When I decided to make a move across the country more than 10 years ago, I walked away from a career making close to six figures. I was able to maintain my lifestyle without going broke on an income closer to minimum wage. Granted, I never had a lavish lifestyle to begin with. But, I think the real secret to living on a low-income without going broke was asking the right questions before spending money. I brought with me the hard-earned money I had saved for about 5 years before moving. Although I eventually was able to boost my family's household income, I lived several years on a low-income salary without going into debt. Before spending money, I'd do what I called "deliberating on my dollars."
What's it cost with interest?
Every time I pulled out my credit card, I figured out how much I would be paying if I had to pay the interest. Even though it took me a long time to save for big ticket items, I saved thousands in interest. By the time I saved up the money, the item I wanted was usually obsolete. I could find the same thing at a thrift shop for a fraction of the price.
Do I need to hire someone?
Before hiring anyone to do anything for me, I'd ask myself if I really needed someone else or if it was just a matter of convenience. Although it was uncomfortable, I forced myself to rely on family and friends. I found my older son was a pro at putting together electronics and furniture. My younger son actually looked forward to mowing the lawn every week without expecting any allowance just because he loves the outdoors.
Am I making a value purchase?
I didn't just think of the material value of the item and whether or not it was on sale. I thought about whether the product or merchandise would add to my personal values. I stopped buying things that didn't get me closer to my goals or add value to my life or my children's lives.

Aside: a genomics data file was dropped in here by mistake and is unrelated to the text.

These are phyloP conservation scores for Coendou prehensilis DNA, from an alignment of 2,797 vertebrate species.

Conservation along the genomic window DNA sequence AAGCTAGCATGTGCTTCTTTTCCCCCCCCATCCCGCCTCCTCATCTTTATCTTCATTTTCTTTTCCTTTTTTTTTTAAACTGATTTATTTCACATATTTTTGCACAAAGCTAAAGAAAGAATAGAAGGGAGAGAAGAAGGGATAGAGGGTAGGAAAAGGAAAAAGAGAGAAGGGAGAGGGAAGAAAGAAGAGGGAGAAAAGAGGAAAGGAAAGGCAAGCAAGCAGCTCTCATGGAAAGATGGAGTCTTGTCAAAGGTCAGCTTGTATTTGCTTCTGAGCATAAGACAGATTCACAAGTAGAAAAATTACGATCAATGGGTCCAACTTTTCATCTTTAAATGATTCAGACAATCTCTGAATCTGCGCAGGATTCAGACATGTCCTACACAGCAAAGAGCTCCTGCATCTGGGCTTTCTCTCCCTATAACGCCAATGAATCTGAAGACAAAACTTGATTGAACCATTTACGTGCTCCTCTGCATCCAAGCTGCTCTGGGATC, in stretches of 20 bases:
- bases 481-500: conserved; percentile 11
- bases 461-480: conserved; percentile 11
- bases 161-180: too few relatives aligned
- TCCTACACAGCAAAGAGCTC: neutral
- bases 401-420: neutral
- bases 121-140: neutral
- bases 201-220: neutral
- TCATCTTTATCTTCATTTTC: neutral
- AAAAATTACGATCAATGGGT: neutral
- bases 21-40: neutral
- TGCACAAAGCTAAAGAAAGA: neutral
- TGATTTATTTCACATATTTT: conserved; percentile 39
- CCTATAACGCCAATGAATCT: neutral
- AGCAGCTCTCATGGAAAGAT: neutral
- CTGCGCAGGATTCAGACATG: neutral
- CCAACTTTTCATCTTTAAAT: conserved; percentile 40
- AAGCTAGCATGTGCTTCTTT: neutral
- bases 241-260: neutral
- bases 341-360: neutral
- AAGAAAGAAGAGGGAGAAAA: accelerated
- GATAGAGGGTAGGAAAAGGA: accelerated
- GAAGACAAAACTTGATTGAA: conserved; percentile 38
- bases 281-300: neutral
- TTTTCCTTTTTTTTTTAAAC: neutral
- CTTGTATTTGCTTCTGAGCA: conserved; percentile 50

Will I have buyer's remorse?
I contemplate whether I may regret my purchase decision and why. I often have physical symptoms of distress such as an upset stomach or headache when I know in my gut that I shouldn't buy something. Most often, I felt more comfortable buying things my family needed as opposed to items we simply wanted. I felt better living below my means no matter how small the means.
It wasn't easy to live on a lower income, but I managed to put off big purchases. I continued to save 10 percent of my income even though it was not a lot. As my income increased, I was able to become a homeowner. As our household income grew, our expenses grew as well. I believe the reason I'm able to keep debt to a minimum even to this day is because I take a minute to deliberate on every dollar. I just have to accept the verdict if the answer is "guilty of foolish spending."
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